To get your driver’s license, you must comprehend, learn, and practice. Many South Africans wonder if they may use their car for driving lessons. Yes, however, there are some important considerations before making this decision. This article will go into detail.

South African Driving Licence System

Understand South Africa’s driving license system before addressing utilizing personal automobiles for driving instruction. A driver’s license is classified by vehicle type.

Code B licenses are for light motor vehicles (under 3,500 kg), whereas Code C and EC licences are for bigger vehicles and trailers. These licencing rules allow driving instruction in one’s own automobile.

Legal Aspects of Using Your Own Car for Driving Lessons

South Africa allows private driving instruction. However, restrictions safeguard learners and other road users.

When practicing on the road, a learner driver must show a clear, red “L” sign at the back of their car. This lets other drivers know you’re learning. When practicing, a licensed driver must be present.

It’s also important to have your car in good condition and insured, even for practice driving.

Before utilising your own automobile for driving lessons in South Africa, there are various legal issues to consider. Learning to drive may be stressful. These standards ensure your safety and legal compliance while studying.

Displaying the “L” Sign

The National Road Traffic Act 93 of 1996 requires learner drivers to show a red ‘L’ sign on the rear of their vehicles. This law alerts drivers and pedestrians that the driver is inexperienced.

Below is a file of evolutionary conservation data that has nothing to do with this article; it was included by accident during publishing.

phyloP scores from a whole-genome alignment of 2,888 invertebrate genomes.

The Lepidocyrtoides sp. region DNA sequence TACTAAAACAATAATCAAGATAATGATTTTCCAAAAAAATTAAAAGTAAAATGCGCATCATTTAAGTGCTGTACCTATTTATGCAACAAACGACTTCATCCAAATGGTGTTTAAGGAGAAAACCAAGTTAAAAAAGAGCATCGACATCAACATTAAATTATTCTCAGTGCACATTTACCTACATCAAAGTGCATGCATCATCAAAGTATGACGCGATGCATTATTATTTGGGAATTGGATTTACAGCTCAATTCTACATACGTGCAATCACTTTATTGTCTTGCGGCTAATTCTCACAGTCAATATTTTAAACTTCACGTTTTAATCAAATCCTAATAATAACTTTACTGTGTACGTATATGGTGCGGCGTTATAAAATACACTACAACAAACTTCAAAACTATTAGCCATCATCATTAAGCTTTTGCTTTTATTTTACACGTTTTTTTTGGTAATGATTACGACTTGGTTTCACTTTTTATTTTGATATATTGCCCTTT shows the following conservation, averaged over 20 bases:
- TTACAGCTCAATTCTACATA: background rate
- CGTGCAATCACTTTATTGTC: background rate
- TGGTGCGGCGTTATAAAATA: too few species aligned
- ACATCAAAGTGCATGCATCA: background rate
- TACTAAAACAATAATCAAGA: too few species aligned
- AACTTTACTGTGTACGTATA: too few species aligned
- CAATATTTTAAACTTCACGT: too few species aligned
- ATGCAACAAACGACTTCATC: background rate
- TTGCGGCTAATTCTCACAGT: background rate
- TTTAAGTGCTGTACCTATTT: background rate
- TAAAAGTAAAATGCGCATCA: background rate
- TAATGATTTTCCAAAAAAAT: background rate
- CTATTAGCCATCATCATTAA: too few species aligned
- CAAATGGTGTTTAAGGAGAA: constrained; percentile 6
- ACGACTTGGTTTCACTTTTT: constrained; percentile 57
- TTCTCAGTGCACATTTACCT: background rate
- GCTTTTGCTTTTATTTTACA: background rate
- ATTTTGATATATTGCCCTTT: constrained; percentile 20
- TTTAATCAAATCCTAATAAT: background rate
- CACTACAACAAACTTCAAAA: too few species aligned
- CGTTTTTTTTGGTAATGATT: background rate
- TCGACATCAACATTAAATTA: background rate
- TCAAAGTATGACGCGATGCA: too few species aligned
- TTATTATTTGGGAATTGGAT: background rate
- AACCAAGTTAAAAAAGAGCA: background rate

The rear “L” sign should not block the driver’s view. This sign is a traffic offense in South Africa, punishable by fines or demerit points.

Accompaniment by a Licensed Driver

South African learners must always drive with a licensed driver on public highways. The accompanying driver must have a valid driving license for the vehicle class.

This ensures that an experienced driver can guide the novice and take charge in dangerous situations. When a learner drives, the licensed driver is liable for the car and its activities.

Vehicle’s Roadworthiness

The National Road Traffic Act requires that a learning vehicle be roadworthy. Brakes, mirrors, indicators, and lights must work. The car may need a roadworthy certificate.

Learner’s Licence Requirements

You must pass the learner’s license exam before you may practice driving, even in your own car. This written test tests road signs, traffic laws, and fundamental car mechanics. South African drivers must first get a learner’s licence.

Implications for Traffic Violations

Like licensed drivers, learners must follow traffic laws. Fines, demerit points, and court appearances can follow violations. Severe or persistent infractions may jeopardise your ability to get a full driving licence.


In South Africa, you can use your own automobile for driving lessons, but there are rules. These laws protect learners and other drivers. Following them helps you become a safe, responsible driver.

Insurance Considerations

Call your insurance before using your car for driving lessons. Driving schools have their own car insurance that covers novice drivers.

Unless you tell your insurance, you may not be insured for incidents in your own car during lessons. Thus, driving your own car without alerting your insurer may result in a non-covered collision during a class.

Insurance is important when using your own car for driving lessons. Insurance companies consider new drivers high-risk. Thus, before driving your own automobile for lessons, you must consider insurance.

Notifying Your Insurer

Informing your insurance provider of your intention to use your automobile for driving lessons is crucial. If you don’t, your insurance may not cover a lesson accident.

Driving lessons may impact your car’s risk profile, which may affect your insurance cost. Your insurance provider’s policies may increase or decrease your rate, so discuss this with them.